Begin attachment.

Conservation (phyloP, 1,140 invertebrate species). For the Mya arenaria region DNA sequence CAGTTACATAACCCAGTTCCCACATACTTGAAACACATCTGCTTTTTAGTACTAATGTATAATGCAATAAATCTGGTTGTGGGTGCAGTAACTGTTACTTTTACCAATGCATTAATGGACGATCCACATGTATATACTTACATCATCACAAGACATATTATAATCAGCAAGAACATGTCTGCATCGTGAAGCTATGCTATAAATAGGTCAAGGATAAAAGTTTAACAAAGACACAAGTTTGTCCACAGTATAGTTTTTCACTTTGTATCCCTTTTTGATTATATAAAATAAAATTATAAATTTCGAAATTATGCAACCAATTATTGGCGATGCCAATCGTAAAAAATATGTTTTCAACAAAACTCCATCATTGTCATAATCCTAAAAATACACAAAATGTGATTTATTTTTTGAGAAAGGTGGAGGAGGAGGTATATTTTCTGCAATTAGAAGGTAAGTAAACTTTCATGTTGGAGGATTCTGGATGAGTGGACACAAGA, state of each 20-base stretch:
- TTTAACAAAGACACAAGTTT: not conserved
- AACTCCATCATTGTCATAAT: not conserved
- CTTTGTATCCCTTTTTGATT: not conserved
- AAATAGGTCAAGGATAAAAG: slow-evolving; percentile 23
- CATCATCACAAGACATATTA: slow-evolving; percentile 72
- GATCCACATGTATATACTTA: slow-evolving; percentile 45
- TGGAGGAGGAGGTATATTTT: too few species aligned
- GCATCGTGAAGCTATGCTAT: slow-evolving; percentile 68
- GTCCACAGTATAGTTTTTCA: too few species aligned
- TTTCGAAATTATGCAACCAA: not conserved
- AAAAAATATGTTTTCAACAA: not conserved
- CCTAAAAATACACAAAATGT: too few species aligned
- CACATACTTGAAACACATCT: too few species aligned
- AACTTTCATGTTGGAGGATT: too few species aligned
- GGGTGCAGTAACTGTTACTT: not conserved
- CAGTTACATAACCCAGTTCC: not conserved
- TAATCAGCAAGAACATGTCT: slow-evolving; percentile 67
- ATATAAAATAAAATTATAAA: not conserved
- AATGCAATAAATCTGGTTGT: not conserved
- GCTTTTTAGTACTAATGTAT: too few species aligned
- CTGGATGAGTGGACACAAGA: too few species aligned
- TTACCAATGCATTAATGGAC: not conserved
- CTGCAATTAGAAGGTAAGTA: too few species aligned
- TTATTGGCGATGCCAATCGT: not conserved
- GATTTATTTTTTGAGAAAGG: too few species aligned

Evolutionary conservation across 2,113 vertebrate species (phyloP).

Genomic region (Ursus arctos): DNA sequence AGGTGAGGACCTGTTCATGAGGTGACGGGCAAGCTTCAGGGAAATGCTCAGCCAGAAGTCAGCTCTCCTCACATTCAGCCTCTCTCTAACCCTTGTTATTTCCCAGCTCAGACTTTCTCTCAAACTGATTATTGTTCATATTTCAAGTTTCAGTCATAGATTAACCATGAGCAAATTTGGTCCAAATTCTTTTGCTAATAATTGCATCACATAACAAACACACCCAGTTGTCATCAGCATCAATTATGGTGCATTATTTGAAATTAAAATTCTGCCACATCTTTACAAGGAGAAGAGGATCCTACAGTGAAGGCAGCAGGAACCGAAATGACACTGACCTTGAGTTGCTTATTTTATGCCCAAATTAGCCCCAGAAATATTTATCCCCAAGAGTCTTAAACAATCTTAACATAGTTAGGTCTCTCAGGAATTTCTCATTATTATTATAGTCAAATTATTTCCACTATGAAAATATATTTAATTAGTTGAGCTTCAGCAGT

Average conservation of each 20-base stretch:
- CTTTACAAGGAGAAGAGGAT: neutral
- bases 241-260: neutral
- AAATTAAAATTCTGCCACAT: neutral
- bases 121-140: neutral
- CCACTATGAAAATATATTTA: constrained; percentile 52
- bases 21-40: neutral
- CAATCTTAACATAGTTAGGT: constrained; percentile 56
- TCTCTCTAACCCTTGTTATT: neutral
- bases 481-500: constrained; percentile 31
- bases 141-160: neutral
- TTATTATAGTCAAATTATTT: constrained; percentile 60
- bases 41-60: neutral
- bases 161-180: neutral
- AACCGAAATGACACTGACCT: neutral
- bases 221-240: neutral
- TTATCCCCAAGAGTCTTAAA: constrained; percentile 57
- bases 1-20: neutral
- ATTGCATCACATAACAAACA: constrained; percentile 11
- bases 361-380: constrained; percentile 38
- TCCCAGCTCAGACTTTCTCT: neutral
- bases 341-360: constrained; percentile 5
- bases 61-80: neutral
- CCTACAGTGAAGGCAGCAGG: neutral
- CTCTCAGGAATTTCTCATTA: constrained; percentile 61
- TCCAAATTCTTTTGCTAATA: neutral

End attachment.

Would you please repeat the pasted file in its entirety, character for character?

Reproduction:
Conservation (phyloP, 1,140 invertebrate species). For the Mya arenaria region DNA sequence CAGTTACATAACCCAGTTCCCACATACTTGAAACACATCTGCTTTTTAGTACTAATGTATAATGCAATAAATCTGGTTGTGGGTGCAGTAACTGTTACTTTTACCAATGCATTAATGGACGATCCACATGTATATACTTACATCATCACAAGACATATTATAATCAGCAAGAACATGTCTGCATCGTGAAGCTATGCTATAAATAGGTCAAGGATAAAAGTTTAACAAAGACACAAGTTTGTCCACAGTATAGTTTTTCACTTTGTATCCCTTTTTGATTATATAAAATAAAATTATAAATTTCGAAATTATGCAACCAATTATTGGCGATGCCAATCGTAAAAAATATGTTTTCAACAAAACTCCATCATTGTCATAATCCTAAAAATACACAAAATGTGATTTATTTTTTGAGAAAGGTGGAGGAGGAGGTATATTTTCTGCAATTAGAAGGTAAGTAAACTTTCATGTTGGAGGATTCTGGATGAGTGGACACAAGA, state of each 20-base stretch:
- TTTAACAAAGACACAAGTTT: not conserved
- AACTCCATCATTGTCATAAT: not conserved
- CTTTGTATCCCTTTTTGATT: not conserved
- AAATAGGTCAAGGATAAAAG: slow-evolving; percentile 23
- CATCATCACAAGACATATTA: slow-evolving; percentile 72
- GATCCACATGTATATACTTA: slow-evolving; percentile 45
- TGGAGGAGGAGGTATATTTT: too few species aligned
- GCATCGTGAAGCTATGCTAT: slow-evolving; percentile 68
- GTCCACAGTATAGTTTTTCA: too few species aligned
- TTTCGAAATTATGCAACCAA: not conserved
- AAAAAATATGTTTTCAACAA: not conserved
- CCTAAAAATACACAAAATGT: too few species aligned
- CACATACTTGAAACACATCT: too few species aligned
- AACTTTCATGTTGGAGGATT: too few species aligned
- GGGTGCAGTAACTGTTACTT: not conserved
- CAGTTACATAACCCAGTTCC: not conserved
- TAATCAGCAAGAACATGTCT: slow-evolving; percentile 67
- ATATAAAATAAAATTATAAA: not conserved
- AATGCAATAAATCTGGTTGT: not conserved
- GCTTTTTAGTACTAATGTAT: too few species aligned
- CTGGATGAGTGGACACAAGA: too few species aligned
- TTACCAATGCATTAATGGAC: not conserved
- CTGCAATTAGAAGGTAAGTA: too few species aligned
- TTATTGGCGATGCCAATCGT: not conserved
- GATTTATTTTTTGAGAAAGG: too few species aligned

Evolutionary conservation across 2,113 vertebrate species (phyloP).

Genomic region (Ursus arctos): DNA sequence AGGTGAGGACCTGTTCATGAGGTGACGGGCAAGCTTCAGGGAAATGCTCAGCCAGAAGTCAGCTCTCCTCACATTCAGCCTCTCTCTAACCCTTGTTATTTCCCAGCTCAGACTTTCTCTCAAACTGATTATTGTTCATATTTCAAGTTTCAGTCATAGATTAACCATGAGCAAATTTGGTCCAAATTCTTTTGCTAATAATTGCATCACATAACAAACACACCCAGTTGTCATCAGCATCAATTATGGTGCATTATTTGAAATTAAAATTCTGCCACATCTTTACAAGGAGAAGAGGATCCTACAGTGAAGGCAGCAGGAACCGAAATGACACTGACCTTGAGTTGCTTATTTTATGCCCAAATTAGCCCCAGAAATATTTATCCCCAAGAGTCTTAAACAATCTTAACATAGTTAGGTCTCTCAGGAATTTCTCATTATTATTATAGTCAAATTATTTCCACTATGAAAATATATTTAATTAGTTGAGCTTCAGCAGT

Average conservation of each 20-base stretch:
- CTTTACAAGGAGAAGAGGAT: neutral
- bases 241-260: neutral
- AAATTAAAATTCTGCCACAT: neutral
- bases 121-140: neutral
- CCACTATGAAAATATATTTA: constrained; percentile 52
- bases 21-40: neutral
- CAATCTTAACATAGTTAGGT: constrained; percentile 56
- TCTCTCTAACCCTTGTTATT: neutral
- bases 481-500: constrained; percentile 31
- bases 141-160: neutral
- TTATTATAGTCAAATTATTT: constrained; percentile 60
- bases 41-60: neutral
- bases 161-180: neutral
- AACCGAAATGACACTGACCT: neutral
- bases 221-240: neutral
- TTATCCCCAAGAGTCTTAAA: constrained; percentile 57
- bases 1-20: neutral
- ATTGCATCACATAACAAACA: constrained; percentile 11
- bases 361-380: constrained; percentile 38
- TCCCAGCTCAGACTTTCTCT: neutral
- bases 341-360: constrained; percentile 5
- bases 61-80: neutral
- CCTACAGTGAAGGCAGCAGG: neutral
- CTCTCAGGAATTTCTCATTA: constrained; percentile 61
- TCCAAATTCTTTTGCTAATA: neutral